In total 111 completed survey forms were returned, of which 61 were from LLM students or other postgraduate taught course students, 25 from academic and research staff, 19 from postgraduate research degree students, and 6 from legal practitioners and private scholars. Respondents did not always answer every question. The number of responses was lower than usual this year, particularly from the LLM constituent, which may have been caused by the survey week being so close to a reading week. In previous years (before web submission was available), academic services staff used to stand at the library entrance and physically hand out copies to people, and we may revert to this practice next year to encourage a higher return rate.

Highlights of the Survey

The overall satisfaction rate (those who indicated they were either often or usually satisfied) was 95.5%, virtually the same as last year’s mark of 96% and is consistent with our excellent mid-nineties score for this question virtually every year since the survey began. IALS Library is very pleased to have established a definite trend of overall reader satisfaction, particularly in light of the ongoing refurbishment and the impact that this has had on certain other survey questions. Indeed, although we were initially worried that the IALS Transformation Project would have a negative impact on this year’s survey results, we are delighted to note only marginal decreases in a couple of ratings, with the majority of questions actually showing improved ratings.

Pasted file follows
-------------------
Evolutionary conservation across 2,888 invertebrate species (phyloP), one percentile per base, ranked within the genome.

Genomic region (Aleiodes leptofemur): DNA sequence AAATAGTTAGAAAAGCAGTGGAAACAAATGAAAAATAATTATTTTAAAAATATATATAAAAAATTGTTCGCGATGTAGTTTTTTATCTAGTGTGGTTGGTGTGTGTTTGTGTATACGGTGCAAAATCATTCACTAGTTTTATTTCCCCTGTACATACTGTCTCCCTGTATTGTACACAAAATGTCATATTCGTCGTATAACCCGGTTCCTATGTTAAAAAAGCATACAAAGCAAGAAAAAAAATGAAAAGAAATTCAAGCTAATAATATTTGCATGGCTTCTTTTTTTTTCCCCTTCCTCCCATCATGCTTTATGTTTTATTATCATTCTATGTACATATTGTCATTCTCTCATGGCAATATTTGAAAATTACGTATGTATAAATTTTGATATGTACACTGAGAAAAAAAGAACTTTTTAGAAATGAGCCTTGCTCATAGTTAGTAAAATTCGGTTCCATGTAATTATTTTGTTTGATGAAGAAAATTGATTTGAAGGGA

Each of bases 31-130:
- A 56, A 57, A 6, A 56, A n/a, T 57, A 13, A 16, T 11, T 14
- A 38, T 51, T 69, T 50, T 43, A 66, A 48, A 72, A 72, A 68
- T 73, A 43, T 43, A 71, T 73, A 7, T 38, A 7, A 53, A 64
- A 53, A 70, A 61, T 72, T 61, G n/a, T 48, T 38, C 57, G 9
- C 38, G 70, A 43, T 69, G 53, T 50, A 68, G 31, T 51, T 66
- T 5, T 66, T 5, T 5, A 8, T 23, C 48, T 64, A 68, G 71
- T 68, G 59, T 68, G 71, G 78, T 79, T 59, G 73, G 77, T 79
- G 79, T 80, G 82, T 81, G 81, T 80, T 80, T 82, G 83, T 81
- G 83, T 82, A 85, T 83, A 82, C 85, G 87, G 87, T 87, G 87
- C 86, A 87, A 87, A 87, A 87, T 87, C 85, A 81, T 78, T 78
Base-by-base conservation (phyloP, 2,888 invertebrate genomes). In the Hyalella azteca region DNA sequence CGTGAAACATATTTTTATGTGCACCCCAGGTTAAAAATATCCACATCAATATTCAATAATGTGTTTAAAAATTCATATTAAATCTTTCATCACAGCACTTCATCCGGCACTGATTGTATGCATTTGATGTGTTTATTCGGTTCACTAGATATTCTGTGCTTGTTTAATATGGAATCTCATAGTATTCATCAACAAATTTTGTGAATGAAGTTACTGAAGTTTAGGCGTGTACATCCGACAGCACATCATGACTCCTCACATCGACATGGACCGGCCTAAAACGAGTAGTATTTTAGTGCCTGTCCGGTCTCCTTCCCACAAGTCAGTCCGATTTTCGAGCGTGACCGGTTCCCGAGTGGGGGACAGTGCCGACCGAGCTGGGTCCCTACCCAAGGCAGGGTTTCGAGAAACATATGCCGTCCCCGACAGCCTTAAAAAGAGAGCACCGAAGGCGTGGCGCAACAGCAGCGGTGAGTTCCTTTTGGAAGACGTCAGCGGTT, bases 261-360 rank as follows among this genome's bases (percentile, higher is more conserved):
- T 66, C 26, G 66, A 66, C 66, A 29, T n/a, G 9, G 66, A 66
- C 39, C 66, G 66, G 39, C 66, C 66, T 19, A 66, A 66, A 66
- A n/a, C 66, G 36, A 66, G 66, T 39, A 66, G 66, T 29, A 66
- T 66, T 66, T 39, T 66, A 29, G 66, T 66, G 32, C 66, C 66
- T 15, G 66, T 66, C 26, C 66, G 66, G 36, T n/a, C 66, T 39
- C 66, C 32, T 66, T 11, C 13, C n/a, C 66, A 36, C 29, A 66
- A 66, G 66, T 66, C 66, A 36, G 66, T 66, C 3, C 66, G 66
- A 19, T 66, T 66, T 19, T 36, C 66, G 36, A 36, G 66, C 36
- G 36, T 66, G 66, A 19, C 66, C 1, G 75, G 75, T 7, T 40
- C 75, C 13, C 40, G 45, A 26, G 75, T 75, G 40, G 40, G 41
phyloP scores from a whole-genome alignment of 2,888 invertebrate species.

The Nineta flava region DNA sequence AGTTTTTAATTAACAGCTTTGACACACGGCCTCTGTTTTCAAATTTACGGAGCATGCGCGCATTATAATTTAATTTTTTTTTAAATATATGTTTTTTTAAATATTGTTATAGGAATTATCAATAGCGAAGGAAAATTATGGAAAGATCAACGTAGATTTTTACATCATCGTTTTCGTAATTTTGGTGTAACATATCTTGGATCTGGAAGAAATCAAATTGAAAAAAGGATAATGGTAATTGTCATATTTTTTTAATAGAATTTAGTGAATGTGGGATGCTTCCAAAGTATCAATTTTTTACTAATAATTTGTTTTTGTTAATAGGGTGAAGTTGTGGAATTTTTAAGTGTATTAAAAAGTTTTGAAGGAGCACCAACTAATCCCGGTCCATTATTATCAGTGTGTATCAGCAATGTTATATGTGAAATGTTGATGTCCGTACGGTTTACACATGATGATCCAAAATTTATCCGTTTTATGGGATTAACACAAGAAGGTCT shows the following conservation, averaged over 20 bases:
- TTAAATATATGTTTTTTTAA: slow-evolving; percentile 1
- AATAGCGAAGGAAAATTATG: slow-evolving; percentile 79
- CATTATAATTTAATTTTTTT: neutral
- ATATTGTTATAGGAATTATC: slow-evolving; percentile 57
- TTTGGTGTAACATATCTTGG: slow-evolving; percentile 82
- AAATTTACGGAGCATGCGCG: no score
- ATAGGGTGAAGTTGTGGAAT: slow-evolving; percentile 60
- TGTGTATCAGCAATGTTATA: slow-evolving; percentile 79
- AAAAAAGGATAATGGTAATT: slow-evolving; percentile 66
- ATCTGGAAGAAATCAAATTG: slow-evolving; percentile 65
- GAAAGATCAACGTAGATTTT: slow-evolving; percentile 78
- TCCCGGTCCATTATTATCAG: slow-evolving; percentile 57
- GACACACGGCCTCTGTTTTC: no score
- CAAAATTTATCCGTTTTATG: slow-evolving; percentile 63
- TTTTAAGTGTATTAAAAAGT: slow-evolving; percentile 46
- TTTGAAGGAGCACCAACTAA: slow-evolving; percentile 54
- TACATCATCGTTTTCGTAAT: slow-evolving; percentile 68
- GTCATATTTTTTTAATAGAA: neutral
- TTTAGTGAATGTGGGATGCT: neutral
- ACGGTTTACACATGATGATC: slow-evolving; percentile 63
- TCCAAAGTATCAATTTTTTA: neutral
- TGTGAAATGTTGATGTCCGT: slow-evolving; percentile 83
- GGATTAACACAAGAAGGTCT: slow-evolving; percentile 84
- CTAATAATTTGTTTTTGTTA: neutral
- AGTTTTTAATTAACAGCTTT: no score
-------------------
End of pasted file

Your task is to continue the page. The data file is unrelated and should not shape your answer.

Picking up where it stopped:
As per the last eight years, the top rating was for helpfulness of the staff, at 98.2%, and the comments section is full of praise for our friendly and helpful librarians, for which we take great pride.